Eccles Library was interested in evaluating the impact of a systematic review service on copyright royalty fees. As a result, all borrowing requests that were exempt from such fees were excluded from the analysis. In addition, Eccles Library was only able to associate a borrowing request with a systematic review project where the requestor was known to be working on such a project. The library creates and distributes a single ILLiad user name to all members of a systematic review project at its inception. Any member of the team—including researchers, librarians, and support personnel—can initiate an ILL borrowing request using the shared account information that is associated with the project. As a result of this practice, a list of usernames associated with systematic review projects was available for this study. However, it is possible that some ILL transactions might not have been flagged as being part of a systematic review project if the requester inadvertently used personal ILLiad account credentials rather than the group account. While there is no way to know how often this may have occurred, the librarian team members educate their colleagues about the ILL borrowing procedure and have observed a high rate of compliance with the process. Still, it is not out of the question to assume that systematic review borrowing requests occasionally occur outside the usual protocols. Any such transactions would not be accounted for in this study.
While the implementation of a systematic review service at Eccles Library was accompanied by apprehension about a possible precipitous rise in copyright eligible ILL transactions, the results of this study indicated that such an increase did not, in fact, occur. These findings were in line with those reported by libraries that have confronted scenarios or undergone transitions with a similar potential for increased ILL borrowing activity. Although these circumstances were not strictly equivalent to the ILL needs occasioned by a systematic review service, they were still instructive for the pattern they revealed about anticipated versus actual impact on ILL borrowing.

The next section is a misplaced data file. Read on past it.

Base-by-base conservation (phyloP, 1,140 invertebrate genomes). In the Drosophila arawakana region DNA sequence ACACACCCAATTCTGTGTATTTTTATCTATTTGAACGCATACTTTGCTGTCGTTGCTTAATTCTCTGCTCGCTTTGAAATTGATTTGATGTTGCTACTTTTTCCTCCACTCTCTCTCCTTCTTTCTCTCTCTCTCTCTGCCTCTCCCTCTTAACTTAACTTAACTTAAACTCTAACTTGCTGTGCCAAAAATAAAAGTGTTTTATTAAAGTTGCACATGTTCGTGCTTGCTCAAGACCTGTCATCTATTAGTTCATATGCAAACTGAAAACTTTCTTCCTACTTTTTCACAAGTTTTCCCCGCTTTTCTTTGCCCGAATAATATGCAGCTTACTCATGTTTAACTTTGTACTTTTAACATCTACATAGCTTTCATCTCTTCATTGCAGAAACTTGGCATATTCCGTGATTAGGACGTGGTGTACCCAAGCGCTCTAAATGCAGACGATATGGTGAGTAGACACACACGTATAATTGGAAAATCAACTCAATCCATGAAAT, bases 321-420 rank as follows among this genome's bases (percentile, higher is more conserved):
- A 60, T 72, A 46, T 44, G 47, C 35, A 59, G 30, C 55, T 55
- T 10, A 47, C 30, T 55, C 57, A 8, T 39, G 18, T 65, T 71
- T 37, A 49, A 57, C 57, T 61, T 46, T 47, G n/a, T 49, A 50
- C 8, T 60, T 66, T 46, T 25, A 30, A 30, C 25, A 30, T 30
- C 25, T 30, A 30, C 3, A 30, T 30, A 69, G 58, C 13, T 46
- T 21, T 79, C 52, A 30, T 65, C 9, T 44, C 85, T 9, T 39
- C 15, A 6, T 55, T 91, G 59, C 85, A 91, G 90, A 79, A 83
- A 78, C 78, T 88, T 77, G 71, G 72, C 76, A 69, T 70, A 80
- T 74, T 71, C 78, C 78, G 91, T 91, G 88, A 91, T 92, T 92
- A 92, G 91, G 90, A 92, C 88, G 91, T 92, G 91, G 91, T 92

Perhaps the most analogous scenario can be found in widespread journal cancellations that are necessitated by rising subscription costs and static or shrinking library budgets. In theory, these cancellations have the potential to impact an institution’s ILL borrowing activity as patrons seek alternative means for obtaining content that was previously available via library subscriptions. The question of whether this trend of journal cancellations has, in fact, impacted ILL activity has been addressed in the literature. In the 1990s, studies by Crump and Freund  and Kilpatrick and Preece  concluded that large-scale journal cancellations had minimal impact on the volume of ILL borrowing activity. Similar findings were reported by Calvert, Fleming, and Hill in 2013, where a large-scale cancellation and loss of content led to a mere 2% increase in ILL borrowing . In 2016, Nash and McElfresh noted that journal cancellations at their health sciences library had a negligible impact on their borrowing transactions . Nash and McElfresh’s study is particularly relevant to the authors’ current investigation because it looked not only at ILL borrowing activity, but also at the impact on copyright fees. Nash and McElfresh concluded that the library did not experience an increase in copyright payments in the wake of their widespread journal cancellations.
Another recent library trend that was expected to have an impact on ILL activity has been the increasing use of various pay-per-view services, such as the Copyright Clearance Center’s Get It Now, in which the library covers the cost of individual journal articles as they are requested by patrons. In 2011, Murray State University reported that, one year after the implementation of “transactional access” via a pay-per-view service, the library’s ILL department experienced no significant change in its workload and copyright fees .